Learn a little bit each day

Apr 3, 2017

I've discovered a fun hobby.  I take a subject that I know almost nothing about. Maybe a subject that I missed in high school because I was daydreaming in class.   Back then I could decide quickly that a subject like Chemistry wasn't my kind of thing.   That was lucky, because there's a special joy in learning about a subject fresh as an adult.  And the less attentive you were in class, the fresher and more exciting it is to learn about now.

So, with my morning coffee I open up this Chemistry Book, and I'll read just a page or two; sometimes half a page.  But if you do that - or anything else - every morning, a page a day adds up to getting through a textbook in a year.  Even in three months, you have a feel for the topic.

When I decided to learn something about Chemistry, I Googled "BEST INTRODUCTORY CHEMISTRY TEXTBOOK" and soon I had a list of the 5 or so textbooks that were often described as "very good'.  And I chose one that was, sure enough, very good.

What is it like teaching and doing research at a university?

Mar 14, 2017

I told the students in my class Mind, Brain, and Experience that we don't really know most things about neuroscience. That really the feeling of being a scientist isn't the feeling of knowing lots of stuff. It's the feeling of not knowing something that you're interested in. Kind of like not understanding a new relationship with someone who's important to you. It's the feeling of scratching your head and saying 'I wonder how this works', and saying to your grad student 'How do you think it works?', and doing an experiment that probably doesn't reveal the answer completely, but maybe reveals a little bit about the shape of the thing.

When I was in college, the professors I had all seemed to know so much. They seemed to be looking out from a high peak at the landscape below. But that's not the feeling at all. At least for neuroscientists, maybe all scientists. It's more the feeling of looking up at a huge waterfall, and not being able to see the top of it. You don't know where the water's coming from, and you're not sure how to get to the top so you can see where it's coming from. Is there a road that you can drive and get high enough to find out? There's no map. You don't even see a road, just a lot of vegetation all around. Someday someone might find a way to get to the top, but probably not in your lifetime. And instead of discovering the origin of the waterfall you'd like to discover something important about the brain and the mind, like how neural activity gives rise to thoughts, or even how the brain allows us to form habits that we can carry out almost without awareness.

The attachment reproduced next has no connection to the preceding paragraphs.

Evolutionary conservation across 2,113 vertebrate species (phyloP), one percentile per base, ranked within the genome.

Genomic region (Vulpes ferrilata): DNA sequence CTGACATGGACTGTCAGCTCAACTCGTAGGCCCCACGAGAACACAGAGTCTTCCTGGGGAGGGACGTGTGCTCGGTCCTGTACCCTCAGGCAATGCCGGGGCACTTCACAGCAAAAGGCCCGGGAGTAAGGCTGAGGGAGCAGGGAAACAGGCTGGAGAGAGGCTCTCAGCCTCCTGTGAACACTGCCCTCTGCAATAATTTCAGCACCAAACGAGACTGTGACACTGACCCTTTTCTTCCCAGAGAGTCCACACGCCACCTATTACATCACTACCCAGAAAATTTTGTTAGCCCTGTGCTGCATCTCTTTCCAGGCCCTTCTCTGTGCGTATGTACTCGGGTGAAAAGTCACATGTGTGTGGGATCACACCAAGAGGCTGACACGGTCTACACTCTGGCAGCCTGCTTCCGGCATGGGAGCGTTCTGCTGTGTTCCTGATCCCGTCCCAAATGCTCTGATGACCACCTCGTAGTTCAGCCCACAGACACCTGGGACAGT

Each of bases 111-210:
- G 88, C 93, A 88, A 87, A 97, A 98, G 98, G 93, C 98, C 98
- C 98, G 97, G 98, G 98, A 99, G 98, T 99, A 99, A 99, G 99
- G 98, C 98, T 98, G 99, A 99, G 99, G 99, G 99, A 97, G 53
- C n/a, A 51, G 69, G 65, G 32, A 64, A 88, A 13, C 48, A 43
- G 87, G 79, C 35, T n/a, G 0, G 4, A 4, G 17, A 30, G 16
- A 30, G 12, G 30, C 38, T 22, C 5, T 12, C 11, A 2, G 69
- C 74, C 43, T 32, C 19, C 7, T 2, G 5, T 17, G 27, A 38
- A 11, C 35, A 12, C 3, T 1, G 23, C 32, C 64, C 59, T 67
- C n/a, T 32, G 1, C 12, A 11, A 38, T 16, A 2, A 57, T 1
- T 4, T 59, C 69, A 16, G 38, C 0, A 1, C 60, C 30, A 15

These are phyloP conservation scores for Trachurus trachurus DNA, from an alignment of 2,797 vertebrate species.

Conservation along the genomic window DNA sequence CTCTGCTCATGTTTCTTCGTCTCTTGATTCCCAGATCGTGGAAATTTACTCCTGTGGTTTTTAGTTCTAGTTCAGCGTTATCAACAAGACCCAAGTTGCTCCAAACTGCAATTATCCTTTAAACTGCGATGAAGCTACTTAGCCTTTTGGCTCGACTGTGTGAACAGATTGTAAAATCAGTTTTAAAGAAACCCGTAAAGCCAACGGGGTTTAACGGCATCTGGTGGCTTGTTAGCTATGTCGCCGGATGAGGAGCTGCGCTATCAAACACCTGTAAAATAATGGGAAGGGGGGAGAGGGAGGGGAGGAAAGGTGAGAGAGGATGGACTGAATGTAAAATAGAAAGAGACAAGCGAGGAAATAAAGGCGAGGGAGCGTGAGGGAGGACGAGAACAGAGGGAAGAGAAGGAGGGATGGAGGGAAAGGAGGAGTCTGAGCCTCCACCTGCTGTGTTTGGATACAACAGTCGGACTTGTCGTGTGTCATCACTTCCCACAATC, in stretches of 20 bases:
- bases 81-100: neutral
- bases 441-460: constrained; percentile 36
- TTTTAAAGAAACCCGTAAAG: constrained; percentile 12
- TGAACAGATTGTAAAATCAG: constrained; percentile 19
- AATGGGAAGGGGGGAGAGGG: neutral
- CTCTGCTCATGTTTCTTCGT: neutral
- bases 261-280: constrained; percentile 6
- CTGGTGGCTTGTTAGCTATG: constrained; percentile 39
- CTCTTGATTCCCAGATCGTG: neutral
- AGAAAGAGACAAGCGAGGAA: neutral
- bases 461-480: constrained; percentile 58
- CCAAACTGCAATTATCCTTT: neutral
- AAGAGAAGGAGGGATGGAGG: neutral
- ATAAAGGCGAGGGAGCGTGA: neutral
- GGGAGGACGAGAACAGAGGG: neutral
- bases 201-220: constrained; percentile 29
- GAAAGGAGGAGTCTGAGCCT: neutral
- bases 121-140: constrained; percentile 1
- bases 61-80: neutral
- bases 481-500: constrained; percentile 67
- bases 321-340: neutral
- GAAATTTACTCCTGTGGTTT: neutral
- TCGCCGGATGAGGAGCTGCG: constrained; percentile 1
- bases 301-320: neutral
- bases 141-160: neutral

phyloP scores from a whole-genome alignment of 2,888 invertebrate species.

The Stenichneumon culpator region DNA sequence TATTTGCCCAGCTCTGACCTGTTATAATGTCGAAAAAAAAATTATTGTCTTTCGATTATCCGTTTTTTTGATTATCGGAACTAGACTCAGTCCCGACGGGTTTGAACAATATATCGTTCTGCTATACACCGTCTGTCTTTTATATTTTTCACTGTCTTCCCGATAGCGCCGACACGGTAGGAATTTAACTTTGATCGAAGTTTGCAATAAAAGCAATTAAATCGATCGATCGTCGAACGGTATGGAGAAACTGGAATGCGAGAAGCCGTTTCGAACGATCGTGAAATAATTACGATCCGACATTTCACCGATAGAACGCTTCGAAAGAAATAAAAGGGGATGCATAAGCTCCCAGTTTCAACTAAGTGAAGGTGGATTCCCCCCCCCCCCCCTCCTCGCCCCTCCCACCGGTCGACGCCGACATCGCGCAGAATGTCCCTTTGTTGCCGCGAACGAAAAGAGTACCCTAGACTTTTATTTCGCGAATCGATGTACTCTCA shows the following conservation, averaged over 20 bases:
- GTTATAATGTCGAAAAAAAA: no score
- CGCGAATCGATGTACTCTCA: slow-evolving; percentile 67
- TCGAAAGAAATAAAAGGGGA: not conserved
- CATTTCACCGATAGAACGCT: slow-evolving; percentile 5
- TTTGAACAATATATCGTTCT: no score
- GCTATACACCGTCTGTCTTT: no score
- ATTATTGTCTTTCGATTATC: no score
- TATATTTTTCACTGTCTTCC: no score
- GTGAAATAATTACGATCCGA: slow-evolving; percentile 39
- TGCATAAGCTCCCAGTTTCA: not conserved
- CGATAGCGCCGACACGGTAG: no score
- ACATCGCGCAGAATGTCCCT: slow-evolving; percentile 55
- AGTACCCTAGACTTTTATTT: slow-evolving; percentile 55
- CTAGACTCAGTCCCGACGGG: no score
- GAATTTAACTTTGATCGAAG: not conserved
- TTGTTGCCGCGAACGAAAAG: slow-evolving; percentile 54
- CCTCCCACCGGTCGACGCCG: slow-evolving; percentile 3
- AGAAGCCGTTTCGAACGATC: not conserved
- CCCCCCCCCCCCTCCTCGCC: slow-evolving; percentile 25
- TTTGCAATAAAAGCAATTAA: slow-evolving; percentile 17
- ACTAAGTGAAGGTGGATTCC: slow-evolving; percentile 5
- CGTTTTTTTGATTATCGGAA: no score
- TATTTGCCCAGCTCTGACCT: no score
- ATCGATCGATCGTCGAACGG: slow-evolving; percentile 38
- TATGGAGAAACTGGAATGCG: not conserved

You spend part of your work hours sharing what you know about the field with the undergraduates taking your class (and i love my CCNY students). Then you go back to thinking about pieces of experimental research findings that don't fit together well, and wonder how you might find out more about the waterfall.

Why Do They Say Obama's a Muslim?

Mar 7, 2017

J.D. Vance writes about the perspective of the folks in Middletown, Ohio, where he grew up. Like many others in his community, his relatives came from the hills of Kentucky for good-paying jobs at a factory in Middletown. Like many U.S. towns, Middletown fell into economic ruin after the factory closed.

"I regularly hear from acquaintances or distant family members that Obama has ties to Islamic extremists, or is a traitor, or was born in some far-flung corner of the world.

Many of my new friends blame racism for this perception of the president. But the president feels like an alien to many Middletonians for reasons that have nothing to do with skin color. Recall that not a single one of my high school classmates attended an Ivy League school. Barack Obama attended two of them and excelled at both. He is brilliant, wealthy, and speaks like a constitutional law professor - which, of course, he is. Nothing about him bears any resemblance to the people I admired growing up: His accent - clean, perfect, neutral - is foreign; his credentials are so impressive that they're frightening; he made his life in Chicago, a dense metropolis; and he conducts himself with a confidence that comes from knowing that the modern American meritocracy was built for him. Of course, Obama overcame adversity in his own right -adversity familiar to many of us - but that that was long before any of us knew him.

President Obama came on the scene right as so many people in my community began to believe that the modern American meritocracy was not built for them. We know we're not doing well. We see it every day: in the obituaries for teenage kids that conspicuously omit the cause of death (reading between the lines: overdose), in the deadbeats we watch our daughters waste their time with. Barack Obama strikes at the heart of our deepest insecurities. He is a good father while many of us aren't. He wears suits to his job while we wear overalls, if we're lucky enough to have a job at all. His wife tells us that we shouldn't be feeding our children certain foods, and we hate her for it - not because we think she's wrong but because we know she's right.

Many try to blame the anger and cynicism of working-class whites on misinformation. Admittedly there is an industry of conspiracy-mongers and fringe lunatics writing about all manner of idiocy, from Obama's alleged religious leanings to his ancestry. But every major news organization, even the oft-maligned Fox News, has always told the truth about Obama's citizenship status and religious views. The people I know are well aware of what the major news organizations have to say about the issue; they simply don't believe them."

This is from Vance's Hillbilly Elegy: A Memoir of Family and Culture in Crisis